Oct 11, 2021

By Jeremy Logan

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A Canadian is among the three U.S-based economists awarded the 2021 Nobel prize for economics for work on drawing conclusions from unintended experiments, or so-called “natural experiments.”

The winners are 65-year-old Guelph, Ontario native David Card of the University of California at Berkeley; Joshua Angrist from the Massachusetts Institute of Technology; and Guido Imbens from Stanford University.

The Royal Swedish Academy of Scienes says the three have “completely reshaped empirical work in the economic sciences.”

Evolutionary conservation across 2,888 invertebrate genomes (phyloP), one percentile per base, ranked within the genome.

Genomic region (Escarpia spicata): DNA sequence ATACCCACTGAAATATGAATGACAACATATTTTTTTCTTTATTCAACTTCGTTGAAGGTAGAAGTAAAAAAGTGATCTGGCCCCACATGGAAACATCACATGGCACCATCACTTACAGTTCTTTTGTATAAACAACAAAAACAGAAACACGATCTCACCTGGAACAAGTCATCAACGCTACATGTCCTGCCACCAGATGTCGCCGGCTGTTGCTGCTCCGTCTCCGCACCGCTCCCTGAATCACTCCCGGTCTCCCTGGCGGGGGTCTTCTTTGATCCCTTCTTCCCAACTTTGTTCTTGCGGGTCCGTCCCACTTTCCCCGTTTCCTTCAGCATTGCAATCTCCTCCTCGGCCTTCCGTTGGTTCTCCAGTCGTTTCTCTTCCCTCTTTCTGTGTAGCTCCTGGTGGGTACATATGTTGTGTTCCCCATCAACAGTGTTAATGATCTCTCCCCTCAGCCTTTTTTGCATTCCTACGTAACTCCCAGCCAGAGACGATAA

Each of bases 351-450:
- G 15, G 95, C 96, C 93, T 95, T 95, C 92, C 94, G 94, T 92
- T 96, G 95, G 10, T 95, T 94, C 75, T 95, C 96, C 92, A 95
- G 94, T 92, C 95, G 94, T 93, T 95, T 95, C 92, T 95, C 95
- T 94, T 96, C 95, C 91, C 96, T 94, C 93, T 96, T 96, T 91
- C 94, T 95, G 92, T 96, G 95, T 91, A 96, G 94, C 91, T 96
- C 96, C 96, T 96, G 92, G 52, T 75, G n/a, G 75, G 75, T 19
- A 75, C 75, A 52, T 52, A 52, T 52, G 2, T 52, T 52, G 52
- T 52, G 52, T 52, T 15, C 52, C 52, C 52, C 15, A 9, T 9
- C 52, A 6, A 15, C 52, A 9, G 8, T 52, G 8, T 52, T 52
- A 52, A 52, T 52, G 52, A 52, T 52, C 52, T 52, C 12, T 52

Card worked on research that used restaurants in New Jersey and Pennsylvania to measure the effects of increasing the minimum wage.

He and his late research partner Alan Krueger found that an increase in the hourly minimum wage did not affect employment, challenging conventional wisdom which held that an increase in minimum wage will lead to less hiring.

Card’s work also challenged another commonly held idea – that immigrants depress wages for native-born workers.

He found that incomes of the native-born can benefit from new immigration, while it is earlier immigrants who are at risk of being negatively affected.

Unlike the other Nobel prizes, the economics award wasn’t established in the will of Alfred Nobel but by the Swedish central bank in his memory in 1968, with the first winner selected a year later.

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